I was fortunate enough to have the opportunity to receive indigenous cultural awareness training and I was crying my eyes out at the end of it… i can’t tell you how angry it makes me when I hear certain opinions cause the simple fact is that unless you have studied history or been exposed to the truth and cultural awareness in that manner, you can’t understand the barbarity of it… it was more than just taking babies it was ethnic cleansing…

    we in australia are appalled by these behaviours in other countries, we say that human rights should be upheld there… but this was our grandparents generation… not very long ago, and their parents were the pioneers of this land… how did they take control, with guns and violence and misinformation and repression of the traditional owners… it makes me sick…

    god… thanks melinda… I’ve been needing to get that all out all week…

    I was listening to talk back on the topic on the radio the other night and was screaming at the top of my voice… people need to seek education on this topic or they look quite evil…

    nevertheless… ho hum…

    sorry to my indigenous kin, I hope I can move forward with you as a sister of australia…

  • Oops I replied but forgot to press the reply button…

    – Melinda Kerr

  • Melinda Kerr
    Melinda Kerralmost 7 years ago

    Hey Steve and Kathleen – great to get your feedback. From my point of view it’s the empathetic sorry I support. I too had nothing to do with the actions of the past and as such a sorry for my actions version would be meaningless. But I am certainly sorry for the pain and continued anguish it has caused. So I guess that’s where I’m coming from. But all opinions welcomed :)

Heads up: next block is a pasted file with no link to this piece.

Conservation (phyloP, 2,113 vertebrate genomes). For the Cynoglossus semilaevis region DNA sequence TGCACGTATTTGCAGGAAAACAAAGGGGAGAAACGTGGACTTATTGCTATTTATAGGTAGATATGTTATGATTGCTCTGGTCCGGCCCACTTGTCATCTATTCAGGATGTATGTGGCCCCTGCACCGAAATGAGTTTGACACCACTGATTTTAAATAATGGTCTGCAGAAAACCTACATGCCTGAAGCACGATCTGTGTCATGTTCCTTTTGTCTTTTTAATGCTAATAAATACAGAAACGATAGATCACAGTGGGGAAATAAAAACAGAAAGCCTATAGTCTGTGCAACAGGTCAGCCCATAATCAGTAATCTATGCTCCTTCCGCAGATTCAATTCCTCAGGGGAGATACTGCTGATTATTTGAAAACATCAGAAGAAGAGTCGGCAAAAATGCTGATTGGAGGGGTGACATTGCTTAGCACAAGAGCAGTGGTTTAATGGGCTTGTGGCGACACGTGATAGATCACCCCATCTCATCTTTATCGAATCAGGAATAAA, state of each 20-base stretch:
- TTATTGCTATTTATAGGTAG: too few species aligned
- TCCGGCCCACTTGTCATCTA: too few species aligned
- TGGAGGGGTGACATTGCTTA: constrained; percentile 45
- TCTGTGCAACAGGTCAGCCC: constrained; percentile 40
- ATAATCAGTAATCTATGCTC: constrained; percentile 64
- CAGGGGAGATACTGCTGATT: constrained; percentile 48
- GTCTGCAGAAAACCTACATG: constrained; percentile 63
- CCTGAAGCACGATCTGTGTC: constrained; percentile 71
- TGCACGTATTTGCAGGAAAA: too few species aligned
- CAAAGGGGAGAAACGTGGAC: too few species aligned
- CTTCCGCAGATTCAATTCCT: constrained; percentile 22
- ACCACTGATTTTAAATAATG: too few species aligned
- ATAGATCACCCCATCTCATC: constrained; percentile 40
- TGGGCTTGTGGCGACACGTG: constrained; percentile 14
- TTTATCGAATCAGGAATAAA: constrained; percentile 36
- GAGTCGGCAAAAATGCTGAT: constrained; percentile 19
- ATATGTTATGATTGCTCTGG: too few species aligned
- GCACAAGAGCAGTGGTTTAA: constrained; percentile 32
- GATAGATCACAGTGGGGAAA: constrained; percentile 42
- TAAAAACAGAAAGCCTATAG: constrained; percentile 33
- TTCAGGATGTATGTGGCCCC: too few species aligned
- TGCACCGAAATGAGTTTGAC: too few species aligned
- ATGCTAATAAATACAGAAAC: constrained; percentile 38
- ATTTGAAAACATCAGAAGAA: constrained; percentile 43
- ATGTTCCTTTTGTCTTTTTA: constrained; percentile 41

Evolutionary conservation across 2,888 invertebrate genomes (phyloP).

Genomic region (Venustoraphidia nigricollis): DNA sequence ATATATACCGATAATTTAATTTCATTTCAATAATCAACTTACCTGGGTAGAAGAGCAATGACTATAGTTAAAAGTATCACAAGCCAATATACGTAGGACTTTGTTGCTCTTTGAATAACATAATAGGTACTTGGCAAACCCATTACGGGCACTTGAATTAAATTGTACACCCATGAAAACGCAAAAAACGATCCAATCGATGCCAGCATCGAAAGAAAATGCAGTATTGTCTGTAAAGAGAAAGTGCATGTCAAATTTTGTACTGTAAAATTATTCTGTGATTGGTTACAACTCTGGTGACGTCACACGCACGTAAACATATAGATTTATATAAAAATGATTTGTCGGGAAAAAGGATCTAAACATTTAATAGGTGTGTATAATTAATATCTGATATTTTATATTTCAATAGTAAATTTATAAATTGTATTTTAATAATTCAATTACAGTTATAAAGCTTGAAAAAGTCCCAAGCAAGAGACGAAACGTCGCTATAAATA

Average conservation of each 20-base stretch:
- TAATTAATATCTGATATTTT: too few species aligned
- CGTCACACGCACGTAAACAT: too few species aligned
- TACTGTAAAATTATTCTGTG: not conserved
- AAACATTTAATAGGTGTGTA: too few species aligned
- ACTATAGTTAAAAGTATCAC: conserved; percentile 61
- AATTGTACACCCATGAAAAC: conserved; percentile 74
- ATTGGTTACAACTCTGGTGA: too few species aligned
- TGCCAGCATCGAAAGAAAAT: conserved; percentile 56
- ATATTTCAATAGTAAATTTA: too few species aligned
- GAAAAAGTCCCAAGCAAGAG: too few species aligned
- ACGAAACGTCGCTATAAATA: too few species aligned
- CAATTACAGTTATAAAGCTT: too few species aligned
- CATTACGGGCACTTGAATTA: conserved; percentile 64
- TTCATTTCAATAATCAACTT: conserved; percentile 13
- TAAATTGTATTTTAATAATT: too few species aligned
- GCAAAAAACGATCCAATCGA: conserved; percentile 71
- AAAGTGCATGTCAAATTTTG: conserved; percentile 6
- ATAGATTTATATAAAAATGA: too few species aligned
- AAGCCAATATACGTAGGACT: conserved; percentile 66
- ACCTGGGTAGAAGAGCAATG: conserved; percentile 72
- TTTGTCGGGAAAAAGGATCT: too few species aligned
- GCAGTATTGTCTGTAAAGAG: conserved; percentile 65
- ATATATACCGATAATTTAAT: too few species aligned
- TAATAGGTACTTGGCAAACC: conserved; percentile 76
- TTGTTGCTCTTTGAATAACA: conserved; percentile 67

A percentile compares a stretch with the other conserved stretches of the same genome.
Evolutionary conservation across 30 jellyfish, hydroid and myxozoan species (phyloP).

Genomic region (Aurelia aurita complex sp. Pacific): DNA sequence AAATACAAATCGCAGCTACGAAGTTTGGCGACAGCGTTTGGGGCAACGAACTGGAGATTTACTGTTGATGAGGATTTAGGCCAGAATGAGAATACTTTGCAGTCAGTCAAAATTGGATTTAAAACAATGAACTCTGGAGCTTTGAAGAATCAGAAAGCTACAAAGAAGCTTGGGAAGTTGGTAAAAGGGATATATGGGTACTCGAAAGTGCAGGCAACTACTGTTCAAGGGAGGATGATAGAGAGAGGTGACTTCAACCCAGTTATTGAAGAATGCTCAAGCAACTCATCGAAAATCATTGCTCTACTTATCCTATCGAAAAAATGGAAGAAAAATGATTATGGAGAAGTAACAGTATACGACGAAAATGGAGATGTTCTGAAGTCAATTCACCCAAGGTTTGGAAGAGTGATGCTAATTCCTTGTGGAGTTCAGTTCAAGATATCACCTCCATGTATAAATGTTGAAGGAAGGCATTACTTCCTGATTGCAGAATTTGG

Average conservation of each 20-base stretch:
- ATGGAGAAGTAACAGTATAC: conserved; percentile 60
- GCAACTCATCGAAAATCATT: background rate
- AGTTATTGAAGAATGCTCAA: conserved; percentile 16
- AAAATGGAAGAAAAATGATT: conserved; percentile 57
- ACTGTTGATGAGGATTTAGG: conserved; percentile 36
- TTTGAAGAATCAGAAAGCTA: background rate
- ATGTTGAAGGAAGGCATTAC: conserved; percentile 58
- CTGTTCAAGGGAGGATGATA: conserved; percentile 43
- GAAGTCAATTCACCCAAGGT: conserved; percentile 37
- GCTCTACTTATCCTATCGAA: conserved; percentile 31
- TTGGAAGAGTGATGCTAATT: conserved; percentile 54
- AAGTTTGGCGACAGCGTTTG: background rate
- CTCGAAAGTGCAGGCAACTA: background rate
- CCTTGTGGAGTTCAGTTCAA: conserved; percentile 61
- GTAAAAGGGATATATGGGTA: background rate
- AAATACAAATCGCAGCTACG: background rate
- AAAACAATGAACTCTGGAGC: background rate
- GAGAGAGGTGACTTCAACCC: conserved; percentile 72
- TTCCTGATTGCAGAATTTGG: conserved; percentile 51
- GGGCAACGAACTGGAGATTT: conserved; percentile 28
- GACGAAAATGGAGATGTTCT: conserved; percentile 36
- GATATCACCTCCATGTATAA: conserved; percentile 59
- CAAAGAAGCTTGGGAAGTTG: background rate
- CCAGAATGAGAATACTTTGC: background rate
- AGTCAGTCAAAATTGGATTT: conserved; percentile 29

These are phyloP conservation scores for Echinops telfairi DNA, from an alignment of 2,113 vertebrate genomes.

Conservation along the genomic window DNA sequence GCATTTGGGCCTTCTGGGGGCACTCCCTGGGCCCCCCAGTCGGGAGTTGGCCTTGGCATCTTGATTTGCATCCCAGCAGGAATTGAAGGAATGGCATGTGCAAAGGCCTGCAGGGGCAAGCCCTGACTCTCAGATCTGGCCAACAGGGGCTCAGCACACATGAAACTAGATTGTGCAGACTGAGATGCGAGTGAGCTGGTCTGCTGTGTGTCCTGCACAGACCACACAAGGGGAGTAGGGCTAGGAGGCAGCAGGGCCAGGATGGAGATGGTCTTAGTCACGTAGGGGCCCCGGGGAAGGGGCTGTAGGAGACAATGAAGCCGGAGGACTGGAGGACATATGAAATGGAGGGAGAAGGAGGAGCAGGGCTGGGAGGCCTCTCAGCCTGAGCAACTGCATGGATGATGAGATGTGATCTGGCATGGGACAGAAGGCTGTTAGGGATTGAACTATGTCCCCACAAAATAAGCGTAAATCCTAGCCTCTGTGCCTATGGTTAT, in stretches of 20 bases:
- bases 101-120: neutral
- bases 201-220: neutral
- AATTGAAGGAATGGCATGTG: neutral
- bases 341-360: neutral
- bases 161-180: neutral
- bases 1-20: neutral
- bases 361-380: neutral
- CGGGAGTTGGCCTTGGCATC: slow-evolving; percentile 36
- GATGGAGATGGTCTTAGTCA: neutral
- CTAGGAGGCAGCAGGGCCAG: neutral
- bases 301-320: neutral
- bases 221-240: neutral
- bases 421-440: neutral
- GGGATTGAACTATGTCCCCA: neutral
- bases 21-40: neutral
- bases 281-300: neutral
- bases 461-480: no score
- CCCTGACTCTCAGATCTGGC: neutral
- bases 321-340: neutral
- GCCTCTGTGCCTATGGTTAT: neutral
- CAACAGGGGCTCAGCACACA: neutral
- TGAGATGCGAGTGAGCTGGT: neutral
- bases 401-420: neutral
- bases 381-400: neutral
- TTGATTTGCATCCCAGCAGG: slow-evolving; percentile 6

• botanicali
    botanicalialmost 7 years ago

    Hey Melinda, good on you. For me I believe I’ve benefited indirectly from the injustices, so for me it’s both an empathic sorry and a guilt sorry. I think an apology of either sort is sorely needed and appreciate kathleen’s views – the more I read, hear and learn, the more I understand this ongoing pain that’s an ugly underbelly of our lovely country. I’m glad Rudd and the wider government has the guts, quite frankly, to even tackle the healing process.

    I try to imagine what it might be like for white Australians if another country invaded and killed us and wouldn’t let us speak English, or move about as we wished. If they insisted we lived in specific locations and in a way that went against our deepest beliefs and wishes. If they insisted that we assimilate and then took away any ‘half-caste’ kids of ours, whether they were a result of rape or love… If they believed that enough of us had died already and that our ‘race’ would soon be gone and good riddance to us. Then judged us for our despair and dysfunctional behaviour. Good lord.

  • Valid comments Alison.

    – Melinda Kerr

  • Steven  Lippis
    Steven Lippisalmost 7 years ago